INTERVIEW: Humanising energy vision best way for societies to thrive through global crises: World Energy Council CEO

Mohamed Al-Qazzaz and Hend Hani, Friday 23 Dec 2022

Angela Wilkinson, secretary general and CEO at the World Energy Council, spoke to Ahram Online about the recent developments in the energy market, what can be expected after COP27 and why humans must be placed at the forefront of any plans to address ongoing energy crises.

World Energy


Wilkinson is the World Energy Council’s sixth secretary general since its founding in 1923.

She is one of the world’s leading global energy futures experts, an experienced energy executive, a distinguished Oxford scholar and a published author.

Wilkinson has 30 years of experience in leading national, international and global multi-stakeholder transformation initiatives on a wide range of economic, energy, climate and sustainable development related challenges.

Ahram Online: What is the role of the World Energy Council?

Angela Wilkinson: The World Energy Council community was first formed in the early 1920s to rebuild energy systems after crisis. We now have more than 3,000 member organisations in nearly 100 countries, including government bodies, private state corporations and academics.

Our focus is on promoting the benefits of sustainable energy for billions of better lives and a healthy planet. The World Energy Council is not a lobby group or bandwagon: we sustain a globally inclusive, systemic and progressive energy leadership agenda that is independent, impartial and neutral.

As the world moves to COP28 and the 26thWorld Energy Congress, the challenges of inclusive implementation will remain front and centre of our humanising energy vision. We will continue to be the platform for constructive leadership involving the whole energy innovation ecosystem. We are a truly independent world energy voice.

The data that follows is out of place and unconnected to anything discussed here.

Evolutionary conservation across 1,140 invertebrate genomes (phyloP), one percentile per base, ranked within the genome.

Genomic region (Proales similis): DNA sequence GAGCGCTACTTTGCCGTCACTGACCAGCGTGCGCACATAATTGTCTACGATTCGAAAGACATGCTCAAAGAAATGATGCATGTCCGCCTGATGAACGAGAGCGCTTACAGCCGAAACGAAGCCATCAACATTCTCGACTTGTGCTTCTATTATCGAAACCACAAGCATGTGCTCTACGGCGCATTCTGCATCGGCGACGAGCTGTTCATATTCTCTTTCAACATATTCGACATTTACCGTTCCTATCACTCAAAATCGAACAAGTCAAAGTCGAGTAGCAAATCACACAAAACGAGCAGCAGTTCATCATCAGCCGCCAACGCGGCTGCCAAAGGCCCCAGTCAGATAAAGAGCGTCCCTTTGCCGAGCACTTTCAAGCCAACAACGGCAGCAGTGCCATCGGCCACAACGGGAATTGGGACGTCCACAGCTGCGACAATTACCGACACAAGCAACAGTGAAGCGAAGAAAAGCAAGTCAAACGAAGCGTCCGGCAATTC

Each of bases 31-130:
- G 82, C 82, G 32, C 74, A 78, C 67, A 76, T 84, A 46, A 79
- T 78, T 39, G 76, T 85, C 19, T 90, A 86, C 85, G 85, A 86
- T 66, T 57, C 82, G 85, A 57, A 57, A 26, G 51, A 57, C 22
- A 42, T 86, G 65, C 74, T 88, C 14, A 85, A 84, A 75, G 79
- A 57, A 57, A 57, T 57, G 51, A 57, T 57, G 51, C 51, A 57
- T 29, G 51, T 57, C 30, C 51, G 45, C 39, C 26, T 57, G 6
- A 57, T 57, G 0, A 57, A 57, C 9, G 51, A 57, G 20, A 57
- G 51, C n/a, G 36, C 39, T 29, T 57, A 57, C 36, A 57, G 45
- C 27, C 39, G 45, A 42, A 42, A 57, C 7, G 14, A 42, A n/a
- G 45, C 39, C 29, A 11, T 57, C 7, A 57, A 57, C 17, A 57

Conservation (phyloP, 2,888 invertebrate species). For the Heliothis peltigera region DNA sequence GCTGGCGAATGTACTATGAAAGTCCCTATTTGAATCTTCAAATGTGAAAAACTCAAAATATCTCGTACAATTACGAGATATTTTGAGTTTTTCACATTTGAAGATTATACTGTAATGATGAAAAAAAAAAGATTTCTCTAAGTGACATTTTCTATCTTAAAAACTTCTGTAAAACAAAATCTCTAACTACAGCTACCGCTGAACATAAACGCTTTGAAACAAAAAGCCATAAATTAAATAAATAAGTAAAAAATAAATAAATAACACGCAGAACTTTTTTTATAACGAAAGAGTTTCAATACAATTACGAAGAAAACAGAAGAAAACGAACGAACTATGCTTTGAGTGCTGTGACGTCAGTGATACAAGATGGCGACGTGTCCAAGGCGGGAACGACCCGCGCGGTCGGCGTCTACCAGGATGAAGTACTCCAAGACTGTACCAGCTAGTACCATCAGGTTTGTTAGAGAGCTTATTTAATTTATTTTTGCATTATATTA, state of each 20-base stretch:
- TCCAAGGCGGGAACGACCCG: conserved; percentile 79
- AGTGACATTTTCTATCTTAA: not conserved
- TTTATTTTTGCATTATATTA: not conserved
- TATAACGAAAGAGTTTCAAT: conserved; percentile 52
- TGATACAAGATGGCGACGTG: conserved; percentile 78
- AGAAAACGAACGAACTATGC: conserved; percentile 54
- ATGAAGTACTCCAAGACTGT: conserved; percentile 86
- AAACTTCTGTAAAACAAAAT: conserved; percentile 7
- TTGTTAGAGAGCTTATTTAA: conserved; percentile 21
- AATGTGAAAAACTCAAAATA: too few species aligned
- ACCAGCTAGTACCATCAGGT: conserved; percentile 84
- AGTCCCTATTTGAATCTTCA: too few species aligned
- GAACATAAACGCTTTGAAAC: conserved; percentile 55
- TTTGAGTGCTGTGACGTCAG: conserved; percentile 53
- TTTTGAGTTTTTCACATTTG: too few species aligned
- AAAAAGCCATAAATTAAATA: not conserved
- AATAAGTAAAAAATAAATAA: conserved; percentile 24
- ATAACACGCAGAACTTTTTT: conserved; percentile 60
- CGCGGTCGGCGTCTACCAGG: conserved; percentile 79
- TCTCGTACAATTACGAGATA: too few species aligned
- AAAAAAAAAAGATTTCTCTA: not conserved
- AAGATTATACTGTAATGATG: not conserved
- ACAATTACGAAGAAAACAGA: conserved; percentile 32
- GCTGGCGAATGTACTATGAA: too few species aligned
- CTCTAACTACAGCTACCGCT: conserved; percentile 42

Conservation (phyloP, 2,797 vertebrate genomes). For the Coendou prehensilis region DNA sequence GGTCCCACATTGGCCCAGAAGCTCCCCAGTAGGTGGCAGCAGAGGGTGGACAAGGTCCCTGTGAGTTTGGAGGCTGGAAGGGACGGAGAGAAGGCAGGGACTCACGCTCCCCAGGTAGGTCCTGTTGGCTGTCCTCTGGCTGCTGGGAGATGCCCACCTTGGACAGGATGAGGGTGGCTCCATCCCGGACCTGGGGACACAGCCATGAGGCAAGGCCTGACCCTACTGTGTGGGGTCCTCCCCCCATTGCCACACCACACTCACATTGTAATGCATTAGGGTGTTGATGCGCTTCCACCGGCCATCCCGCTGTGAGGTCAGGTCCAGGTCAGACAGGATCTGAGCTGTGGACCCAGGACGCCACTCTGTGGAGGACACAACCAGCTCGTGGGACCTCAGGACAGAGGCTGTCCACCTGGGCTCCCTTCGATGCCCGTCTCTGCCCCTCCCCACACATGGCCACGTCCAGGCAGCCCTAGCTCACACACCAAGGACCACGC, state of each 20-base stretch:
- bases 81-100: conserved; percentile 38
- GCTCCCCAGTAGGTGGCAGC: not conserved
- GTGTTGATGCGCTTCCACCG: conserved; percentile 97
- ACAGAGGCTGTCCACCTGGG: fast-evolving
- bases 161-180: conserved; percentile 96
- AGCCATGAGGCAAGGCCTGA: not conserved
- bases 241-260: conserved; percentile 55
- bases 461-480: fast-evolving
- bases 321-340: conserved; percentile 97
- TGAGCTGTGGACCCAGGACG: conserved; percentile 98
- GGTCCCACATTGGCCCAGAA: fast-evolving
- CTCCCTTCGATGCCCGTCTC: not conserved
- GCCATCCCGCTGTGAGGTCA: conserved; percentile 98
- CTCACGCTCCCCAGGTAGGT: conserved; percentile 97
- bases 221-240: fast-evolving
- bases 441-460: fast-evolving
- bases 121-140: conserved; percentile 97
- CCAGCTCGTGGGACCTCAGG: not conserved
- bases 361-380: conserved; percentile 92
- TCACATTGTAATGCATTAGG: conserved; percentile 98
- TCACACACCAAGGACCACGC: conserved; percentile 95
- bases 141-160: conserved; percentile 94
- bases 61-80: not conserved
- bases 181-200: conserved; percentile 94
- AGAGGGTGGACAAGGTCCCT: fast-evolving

AO: You participated in COP27–along with more than 600 fossil fuel lobbyists, as well as activists rejecting fossil fuels. But what did you come up with at this conference?

AW: Some have said that COP27 in Sharm El Sheikh at times had the feel of a trade show. My main takeaways are:

  • Not enough was achieved. Despite the accelerating pace of technology innovation and start of a new chapter on loss and compensation for developing countries and vulnerable communities, the hope of 1.5 degrees Celsius is on life support.
  • Prices were too high. Local food and accommodation prices, which increased 10-fold, were a reflection of cost-of-living crises across the world. COPs should be a place for all, not a place for the wealthy elites.
  • It is time for a new model. Blue, green and ministerial ‘zoning’ does not help in connecting climate-, energy- and human-security challenges, solutions and change agents.
  • Throughout the entire COP experience, there remained a lot of “tell.” A dialogue-of-the-deaf is nothing new, but the dismissive tone of “with us or against us” and “all good vs. all bad energy” is more than depressing – it’s ineffective and dangerous.
  • Throwing money and technology at complex system change does not work. Inclusive implementation is about mobilising the role of more people and diverse communities in energy transitions and additions. Success is messy!
  • Energy for people and planet is not a single-issue agenda or one-size-fits-all solutions space. We need more energy for peace and must avoid bifurcating the world energy system.
  • The best way to avoid the climate change emergency pulling us apart is to pull energy together. The future of energy is about all of us.

AO: As the world reels from spikes in oil and gas prices, the fallout from Russia’s invasion of Ukraine has laid bare a dilemma: Nations remain extraordinarily dependent on fossil fuels and are struggling to shore up supplies precisely at a moment when scientists say the world must slash its use of oil, gas and coal to avert irrevocable damage to the planet. How can we solve this dilemma?

AW: These compounding crises have trigged theworld’s first demand-driven global energy shock. This is a significant moment in the relationship between energy and society.

It is clear that energy transitions cannot be managed using a single metric – carbon – nor without a step change in collaboration.

What we face is a trilemma – a term now being much talked about, but one the World Energy Council invented over 15 years ago. Our now-ubiquitous World Energy Trilemma index pioneered a new way of gauging and managing energy transitions around the world and has been a trusted and impartial source of information for over two decades. It tracks performance on energy transition and connects the dots between energy security, affordability and environmental sustainability challenges.